Do you believe that what you see influences how you feel? Actually, the opposite is true: What you feel - your "affect" - influences all our senses - what you see, hear, smell, taste, and touch. Psychologist and neuroscientist Lisa Feldman Barrett shares the groundbreaking discovery that you experience the world through affect-colored glasses. She also reveals how affect can be a source of wisdom that helps you to make better, wiser choices in life.


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  • Lynn Miller

    This is a perfect message for this point in history with our nation, and a perfect message for me today. Jill Bolte Taylor (Whole Brain Living) also points out that the way we are made, we are, in reality, feeling beings with some capacity to think, rather than (as we like to flatter ourselves) basically thinking beings who also feel. Feeling is lightning fast. Thinking is much slower plodding function reinforced by learning. The magic of breath work plays a unifying role in a lot of traditions, and is critical in moderating the vagus nerve and every major organ it is connected with, affecting the whole body. Lisa Feldman put it all so beautifully. Her choice of the word curiosity as a place to go when we've been riled is good. I once heard the two strongest motivators are fear and curiosity. Ever since I was a small child I have wondered why people do what they do, especially when it is detrimental to themselves or others. In my experience, common sense is an oxymoron, because it isn't that common, and most clearly perceived through hindsight. The strength of fear and human emotion are behind so many unhelpful beliefs and actions. Catching myself at it is the hard part. Transforming that negative energy by being able to move into curiosity, an equally strong motivator, can free a lot of positive energy as well as reveal new possibilities that just can't live in dark, fearful places.

  • Kristin Pedemonti

    AWhile this talk was very well presented, it all seemed quite obvious to me that our mood affects what we see. So does our lived experience. That lawyer who became a solider had countless experiences hearing about guerilla fighters, so it makes perfect sense thars what he saw in the dark woods. As a Narrative Therapy Practitioner, I work woth clients every week to explore how their lived experiences influence what they see in themselves, others and the world around them. It seems to me, much of this is common sense. Of course our lived experiences affect our mood. And if we pause, we can do as Lisa wisely suggests (and something I do Every time I'm cut off in traffic or hear something that activates a core belief, pause and go into curiosity. Actually. I go into compassion & seeking understanding. ♡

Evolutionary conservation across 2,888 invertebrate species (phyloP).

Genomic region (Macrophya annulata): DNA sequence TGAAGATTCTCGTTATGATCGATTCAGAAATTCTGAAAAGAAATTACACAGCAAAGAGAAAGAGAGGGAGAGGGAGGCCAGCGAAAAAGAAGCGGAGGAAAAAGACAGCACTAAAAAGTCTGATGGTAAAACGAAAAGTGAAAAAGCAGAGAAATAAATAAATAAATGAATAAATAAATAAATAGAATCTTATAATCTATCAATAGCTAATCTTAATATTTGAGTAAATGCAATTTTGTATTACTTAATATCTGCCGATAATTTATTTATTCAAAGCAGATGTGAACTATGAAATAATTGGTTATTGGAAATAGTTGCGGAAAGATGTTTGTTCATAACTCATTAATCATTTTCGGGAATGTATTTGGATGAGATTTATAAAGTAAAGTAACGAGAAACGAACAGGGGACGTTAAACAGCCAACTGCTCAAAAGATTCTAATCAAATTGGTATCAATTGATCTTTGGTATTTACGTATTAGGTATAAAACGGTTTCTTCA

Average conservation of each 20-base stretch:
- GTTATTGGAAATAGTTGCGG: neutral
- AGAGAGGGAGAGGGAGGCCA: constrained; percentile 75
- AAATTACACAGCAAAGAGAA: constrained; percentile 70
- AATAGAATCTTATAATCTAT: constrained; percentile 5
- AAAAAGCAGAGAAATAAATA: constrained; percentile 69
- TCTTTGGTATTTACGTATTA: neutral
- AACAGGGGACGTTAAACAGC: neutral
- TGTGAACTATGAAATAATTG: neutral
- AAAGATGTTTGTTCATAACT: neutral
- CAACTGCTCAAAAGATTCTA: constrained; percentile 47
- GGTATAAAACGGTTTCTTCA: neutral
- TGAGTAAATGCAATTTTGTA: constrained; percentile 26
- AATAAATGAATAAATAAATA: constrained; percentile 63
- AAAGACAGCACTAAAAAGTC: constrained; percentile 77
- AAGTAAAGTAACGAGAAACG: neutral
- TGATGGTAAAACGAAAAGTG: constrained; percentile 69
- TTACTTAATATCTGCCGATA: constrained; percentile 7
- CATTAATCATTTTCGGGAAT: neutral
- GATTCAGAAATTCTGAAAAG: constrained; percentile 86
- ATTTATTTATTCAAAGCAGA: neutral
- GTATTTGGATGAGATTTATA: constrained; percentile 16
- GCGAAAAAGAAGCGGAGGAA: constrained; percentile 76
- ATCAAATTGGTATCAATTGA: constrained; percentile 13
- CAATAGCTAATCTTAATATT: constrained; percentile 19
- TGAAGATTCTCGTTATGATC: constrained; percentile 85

• Ricken Patel

    I think this is one of the most important pieces of content I've come across in the last few years. I've been coming against the challenges of managing negative affectivity and its delusions at every level of work for the environment, human rights and democracy, as well as the individual lives of everyone I love. I was across some of the psychological research on it, but this makes the point powerfully that what some call "emotional reasoning" is more than a cognitive distortion, it's a fact of the human condition that we can harness for good. It's a portal to a greater level of state mastery. Thank you for this!

  • Jo-Neal

    I loved this video! Even though scientists are not certain why this is so, and I feel certain that it is, Lisa is sharing it with us and offering us an opportunity to be more mindful.

  • C. Bridge

    This was inspirational. It offered practical direction for managing emotions and situations in a way that recognises both body and mind. Thank you.

  • S V Ramakrishnan

    What inspired you about this video? How “affect” could affect our body reactions to a situations to handle ourselves better in any situation than a reaction which could affect our body balancing… knowing this to practice affect to be a wisdom for our own health… we will be better beings than we are now.. thanks for this educative talk. Need of our hour in today’s world.

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  • Learn more about Lisa Feldman Barrett's theory of emotions.
  • Delve deeper into the neuroscience of feeling by listening to this podcast. 
  • Take a moment to be curious about your affect. Are you able to discover other paths forward that you had not considered before?

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